Some examples in the illustration to the right; courtesy of the NY Post.
I talked to the Post reporter at length who was researching this practice, and pointed out to her that it was DOE's failure to provide reasonable class sizes that put NYC parents in this impossible situation- having to decide whether to raise money to hire assistant teachers, or move to the suburbs or transfer their kids to private schools, in an effort to ensure that their children do not suffer in substandard conditions of classes of 25, 30 or more.
Unfortunately, the editors cut my quote from the final article.
It is still against the regulations to hire full-time teachers with private money – that is, is in our regular public schools as opposed to charter schools; although Joel Klein seems unaware of this distinction.
According to today’s NY Times blog, at a charter school event, Klein said he has not problem with parent funds being used to hire even extra teachers, no less assistants:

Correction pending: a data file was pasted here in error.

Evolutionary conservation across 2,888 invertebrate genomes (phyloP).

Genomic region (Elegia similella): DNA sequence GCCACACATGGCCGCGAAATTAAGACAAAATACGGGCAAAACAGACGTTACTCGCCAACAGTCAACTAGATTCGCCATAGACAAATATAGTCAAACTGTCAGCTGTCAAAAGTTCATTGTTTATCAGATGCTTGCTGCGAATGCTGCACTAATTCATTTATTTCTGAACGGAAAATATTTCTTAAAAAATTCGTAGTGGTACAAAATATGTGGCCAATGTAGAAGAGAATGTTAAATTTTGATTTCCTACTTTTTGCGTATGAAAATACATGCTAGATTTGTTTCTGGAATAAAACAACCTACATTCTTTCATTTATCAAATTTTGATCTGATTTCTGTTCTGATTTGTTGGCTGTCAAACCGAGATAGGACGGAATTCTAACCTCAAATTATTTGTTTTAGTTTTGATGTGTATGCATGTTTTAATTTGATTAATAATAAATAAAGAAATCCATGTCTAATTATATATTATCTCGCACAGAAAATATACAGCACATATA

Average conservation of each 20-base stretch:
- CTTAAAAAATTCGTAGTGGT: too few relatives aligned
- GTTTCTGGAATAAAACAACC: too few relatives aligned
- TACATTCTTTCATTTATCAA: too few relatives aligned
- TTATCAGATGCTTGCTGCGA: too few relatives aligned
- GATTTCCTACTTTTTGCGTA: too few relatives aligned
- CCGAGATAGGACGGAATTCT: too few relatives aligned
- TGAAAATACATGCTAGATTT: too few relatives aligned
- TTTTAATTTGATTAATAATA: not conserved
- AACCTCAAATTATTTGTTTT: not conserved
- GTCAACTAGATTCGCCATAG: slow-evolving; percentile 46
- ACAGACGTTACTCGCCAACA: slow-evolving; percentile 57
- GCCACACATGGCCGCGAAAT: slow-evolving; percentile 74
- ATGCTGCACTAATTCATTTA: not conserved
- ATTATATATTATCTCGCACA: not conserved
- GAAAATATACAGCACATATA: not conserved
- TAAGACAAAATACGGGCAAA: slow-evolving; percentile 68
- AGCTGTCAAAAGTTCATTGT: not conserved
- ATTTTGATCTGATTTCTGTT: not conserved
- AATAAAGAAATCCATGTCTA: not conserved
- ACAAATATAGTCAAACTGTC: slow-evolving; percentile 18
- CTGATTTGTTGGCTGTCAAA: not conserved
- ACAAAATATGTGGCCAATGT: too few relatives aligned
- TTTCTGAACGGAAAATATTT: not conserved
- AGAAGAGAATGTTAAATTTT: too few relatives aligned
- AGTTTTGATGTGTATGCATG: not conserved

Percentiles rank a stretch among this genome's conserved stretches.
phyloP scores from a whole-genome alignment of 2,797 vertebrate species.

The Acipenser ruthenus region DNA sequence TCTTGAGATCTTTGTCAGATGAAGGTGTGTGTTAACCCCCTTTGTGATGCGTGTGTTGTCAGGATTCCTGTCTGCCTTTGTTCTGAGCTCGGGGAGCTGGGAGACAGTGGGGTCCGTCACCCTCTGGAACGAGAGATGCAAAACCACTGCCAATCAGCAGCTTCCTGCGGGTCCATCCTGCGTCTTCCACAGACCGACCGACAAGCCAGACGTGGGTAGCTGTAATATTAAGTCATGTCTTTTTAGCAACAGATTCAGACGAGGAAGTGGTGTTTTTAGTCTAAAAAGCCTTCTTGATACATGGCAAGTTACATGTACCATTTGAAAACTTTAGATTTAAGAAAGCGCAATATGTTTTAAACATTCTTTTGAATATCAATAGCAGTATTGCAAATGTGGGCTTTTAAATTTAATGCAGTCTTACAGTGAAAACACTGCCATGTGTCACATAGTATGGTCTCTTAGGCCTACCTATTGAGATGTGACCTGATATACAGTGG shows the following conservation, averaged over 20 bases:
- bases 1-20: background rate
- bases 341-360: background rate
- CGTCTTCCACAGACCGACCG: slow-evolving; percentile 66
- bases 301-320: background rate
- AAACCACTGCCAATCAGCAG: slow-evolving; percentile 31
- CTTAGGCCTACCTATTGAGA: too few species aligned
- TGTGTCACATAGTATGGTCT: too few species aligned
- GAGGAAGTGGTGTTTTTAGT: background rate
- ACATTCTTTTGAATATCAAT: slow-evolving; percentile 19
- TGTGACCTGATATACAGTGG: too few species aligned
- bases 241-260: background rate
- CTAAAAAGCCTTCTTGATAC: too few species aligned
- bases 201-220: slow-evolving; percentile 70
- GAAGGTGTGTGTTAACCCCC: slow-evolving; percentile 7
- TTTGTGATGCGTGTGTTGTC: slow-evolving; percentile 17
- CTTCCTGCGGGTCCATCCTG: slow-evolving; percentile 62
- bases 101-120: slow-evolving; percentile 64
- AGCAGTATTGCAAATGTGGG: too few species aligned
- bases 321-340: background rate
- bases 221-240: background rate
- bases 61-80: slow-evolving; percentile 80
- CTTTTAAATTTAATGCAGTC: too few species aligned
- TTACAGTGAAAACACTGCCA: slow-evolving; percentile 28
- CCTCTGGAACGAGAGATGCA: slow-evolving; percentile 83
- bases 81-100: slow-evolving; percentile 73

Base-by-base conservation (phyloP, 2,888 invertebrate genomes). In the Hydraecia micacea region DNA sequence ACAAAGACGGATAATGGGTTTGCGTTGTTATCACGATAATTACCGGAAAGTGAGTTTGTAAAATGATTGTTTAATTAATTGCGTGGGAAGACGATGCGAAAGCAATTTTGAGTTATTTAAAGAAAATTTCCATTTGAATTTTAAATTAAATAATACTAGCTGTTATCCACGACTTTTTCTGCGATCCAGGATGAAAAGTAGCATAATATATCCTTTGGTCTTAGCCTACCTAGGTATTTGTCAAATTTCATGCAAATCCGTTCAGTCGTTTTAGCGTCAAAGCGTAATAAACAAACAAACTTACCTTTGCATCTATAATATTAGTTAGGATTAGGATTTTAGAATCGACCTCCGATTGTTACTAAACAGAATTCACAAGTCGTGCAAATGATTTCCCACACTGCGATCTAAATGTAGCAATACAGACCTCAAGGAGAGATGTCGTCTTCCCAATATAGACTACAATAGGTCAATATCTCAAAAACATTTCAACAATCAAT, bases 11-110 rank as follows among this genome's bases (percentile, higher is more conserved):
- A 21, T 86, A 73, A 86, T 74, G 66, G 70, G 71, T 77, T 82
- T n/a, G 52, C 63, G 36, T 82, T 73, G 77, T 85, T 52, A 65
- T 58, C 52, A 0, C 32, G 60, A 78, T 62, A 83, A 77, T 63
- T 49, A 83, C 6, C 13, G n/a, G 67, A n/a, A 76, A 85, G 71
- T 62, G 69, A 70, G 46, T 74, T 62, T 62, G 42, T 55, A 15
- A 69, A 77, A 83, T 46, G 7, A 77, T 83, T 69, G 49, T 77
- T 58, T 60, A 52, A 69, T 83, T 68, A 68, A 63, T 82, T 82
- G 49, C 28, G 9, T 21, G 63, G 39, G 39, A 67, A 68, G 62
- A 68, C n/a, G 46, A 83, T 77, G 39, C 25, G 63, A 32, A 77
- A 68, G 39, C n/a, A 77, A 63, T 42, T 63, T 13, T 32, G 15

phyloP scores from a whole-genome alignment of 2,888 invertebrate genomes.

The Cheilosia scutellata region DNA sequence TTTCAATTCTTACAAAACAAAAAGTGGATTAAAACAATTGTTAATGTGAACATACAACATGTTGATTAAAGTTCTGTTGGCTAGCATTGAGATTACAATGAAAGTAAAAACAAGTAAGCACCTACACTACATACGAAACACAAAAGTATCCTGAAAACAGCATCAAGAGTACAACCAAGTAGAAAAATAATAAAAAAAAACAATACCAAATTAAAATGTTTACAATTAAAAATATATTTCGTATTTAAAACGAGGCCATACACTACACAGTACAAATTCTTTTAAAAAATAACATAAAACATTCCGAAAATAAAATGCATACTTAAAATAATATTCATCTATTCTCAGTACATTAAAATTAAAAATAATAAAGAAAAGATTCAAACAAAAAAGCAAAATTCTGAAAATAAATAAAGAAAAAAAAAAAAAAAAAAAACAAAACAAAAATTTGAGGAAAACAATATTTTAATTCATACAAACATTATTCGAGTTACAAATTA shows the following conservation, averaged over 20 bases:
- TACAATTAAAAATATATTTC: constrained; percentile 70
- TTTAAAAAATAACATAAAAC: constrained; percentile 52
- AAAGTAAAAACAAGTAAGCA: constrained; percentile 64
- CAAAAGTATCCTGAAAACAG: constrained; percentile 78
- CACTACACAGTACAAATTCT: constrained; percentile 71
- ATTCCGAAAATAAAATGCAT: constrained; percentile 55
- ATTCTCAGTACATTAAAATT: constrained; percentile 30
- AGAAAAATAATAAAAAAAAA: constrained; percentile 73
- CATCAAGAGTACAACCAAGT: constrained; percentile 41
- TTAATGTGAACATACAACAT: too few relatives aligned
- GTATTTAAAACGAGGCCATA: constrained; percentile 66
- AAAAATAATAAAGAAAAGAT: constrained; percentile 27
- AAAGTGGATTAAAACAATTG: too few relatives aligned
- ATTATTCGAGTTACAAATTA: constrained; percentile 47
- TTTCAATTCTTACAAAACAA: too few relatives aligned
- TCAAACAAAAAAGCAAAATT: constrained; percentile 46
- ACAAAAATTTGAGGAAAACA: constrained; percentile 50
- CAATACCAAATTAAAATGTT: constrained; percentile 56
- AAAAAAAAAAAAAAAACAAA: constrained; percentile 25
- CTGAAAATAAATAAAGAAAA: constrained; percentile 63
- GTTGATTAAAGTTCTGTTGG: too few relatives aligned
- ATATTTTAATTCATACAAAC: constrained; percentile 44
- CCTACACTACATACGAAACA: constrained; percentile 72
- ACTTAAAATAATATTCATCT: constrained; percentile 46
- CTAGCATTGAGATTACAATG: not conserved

“Obviously we want parents to support our schools but we want to do it in a way that is clear and open and transparent,” he said. “I think it’s great that parents would support our school. We want everybody to support our schools. We’ve raised lots of money to support our schools and individual parents and PTAs have raised lots of money.
“The basic policy is good…”
It’s interesting that the Chancellor is so favorably inclined to this unfortunate practice, (not that I blame the parents involved one iota.)
After all, it’s his refusal to reduce class size which is at fault – despite billions of dollars in state funds provided for that purpose and a law that requires him to do so.
It remains a somewhat peculiar position for someone who supposedly believes so strongly in equity, though I suppose it is pragmatic. After all, this private fund raising helps get him off the hook.
I also wonder when he will require the same transparency for charter school fund raising and per pupil spending …but that would dispel the fantasy that these schools accomplish more for less.
See this blog entry from Patrick for more about how contrary to the view commonly expressed, charter schools are apparently receiving more per pupil funding from the city than regular public schools – even apart from their opulent private fundraising.